Microsoft has completed its $26.2 billion acquisition of LinkedIn, a social network for professionals.
The deal was concluded after the European Commission gave the final approval earlier this week.
Microsoft says LinkedIn will retain its own brand and independence, and existing CEO Jeff Weiner will remain and report directly to Satya Nadella.
“The LinkedIn team has grown a fantastic business centered on connecting the world’s professionals,” Nadella said. “Together we can accelerate the growth of LinkedIn, as well as Microsoft Office 365 and Dynamics as we seek to empower every person and organization on the planet.” Microsoft is planning to close its acquisition later this year, and the deal has been unanimously approved by the boards of directors of both companies.
This is Microsoft CEO Satya Nadella’s first big acquisition since he took over the top job more than two years ago. Microsoft is positioning the combination as the “world’s leading professional cloud” together with the “world’s leading professional network.” It’s clear this is a big acquisition for Microsoft, both in terms of cash value and what LinkedIn brings to the company. More than 433 million people use LinkedIn worldwide to network, find jobs, and reconnect with old colleagues. Many of those LinkedIn users also pay for premium services to use the site.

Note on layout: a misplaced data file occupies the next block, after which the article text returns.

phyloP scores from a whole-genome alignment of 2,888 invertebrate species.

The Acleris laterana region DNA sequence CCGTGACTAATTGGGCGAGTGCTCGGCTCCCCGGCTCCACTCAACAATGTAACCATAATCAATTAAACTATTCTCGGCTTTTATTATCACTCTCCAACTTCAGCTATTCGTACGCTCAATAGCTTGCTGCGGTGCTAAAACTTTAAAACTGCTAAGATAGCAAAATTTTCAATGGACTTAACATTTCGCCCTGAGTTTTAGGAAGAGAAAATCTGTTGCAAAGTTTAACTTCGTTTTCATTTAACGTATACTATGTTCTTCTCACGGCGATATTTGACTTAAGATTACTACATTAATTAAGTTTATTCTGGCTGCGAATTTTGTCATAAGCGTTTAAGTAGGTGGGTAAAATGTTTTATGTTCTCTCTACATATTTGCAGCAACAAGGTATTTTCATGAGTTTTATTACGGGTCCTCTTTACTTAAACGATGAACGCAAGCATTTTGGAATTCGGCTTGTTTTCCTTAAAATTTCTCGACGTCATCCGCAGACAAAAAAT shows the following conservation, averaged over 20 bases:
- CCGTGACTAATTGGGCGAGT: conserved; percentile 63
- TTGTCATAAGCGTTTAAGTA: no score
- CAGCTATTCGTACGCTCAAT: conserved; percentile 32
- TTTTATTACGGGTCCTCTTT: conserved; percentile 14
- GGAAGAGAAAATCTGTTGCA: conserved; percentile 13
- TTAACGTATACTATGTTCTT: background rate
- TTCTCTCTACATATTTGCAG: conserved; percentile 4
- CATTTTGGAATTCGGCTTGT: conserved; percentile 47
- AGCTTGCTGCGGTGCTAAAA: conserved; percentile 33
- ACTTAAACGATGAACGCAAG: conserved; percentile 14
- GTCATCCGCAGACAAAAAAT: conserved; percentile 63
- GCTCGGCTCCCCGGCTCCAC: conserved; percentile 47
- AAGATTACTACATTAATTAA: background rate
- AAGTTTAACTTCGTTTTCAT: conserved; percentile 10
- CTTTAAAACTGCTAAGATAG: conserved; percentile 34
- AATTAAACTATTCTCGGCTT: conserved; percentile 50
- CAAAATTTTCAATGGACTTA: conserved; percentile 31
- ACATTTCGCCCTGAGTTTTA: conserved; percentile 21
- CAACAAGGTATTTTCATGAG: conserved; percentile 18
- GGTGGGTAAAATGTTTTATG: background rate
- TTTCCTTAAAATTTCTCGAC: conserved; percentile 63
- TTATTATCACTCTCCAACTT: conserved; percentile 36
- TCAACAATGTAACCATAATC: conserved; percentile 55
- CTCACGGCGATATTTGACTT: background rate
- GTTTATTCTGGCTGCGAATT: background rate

Microsoft isn’t saying exactly what it will use its LinkedIn acquisition for, but it’s easy to imagine it being used as a key way to boost the company’s social networking presence. Microsoft did invest in Facebook in the relatively early stages, but the company has struggled to break into enterprise social networks. Microsoft spent $1.2 billion on Yammer back nearly four years ago, but businesses haven’t flocked to the tool as much as Microsoft had hoped. The software giant now plans to hold a conference call at 11:45AM ET to discuss its LinkedIn acquisition, and we’ll update you accordingly with any additional details.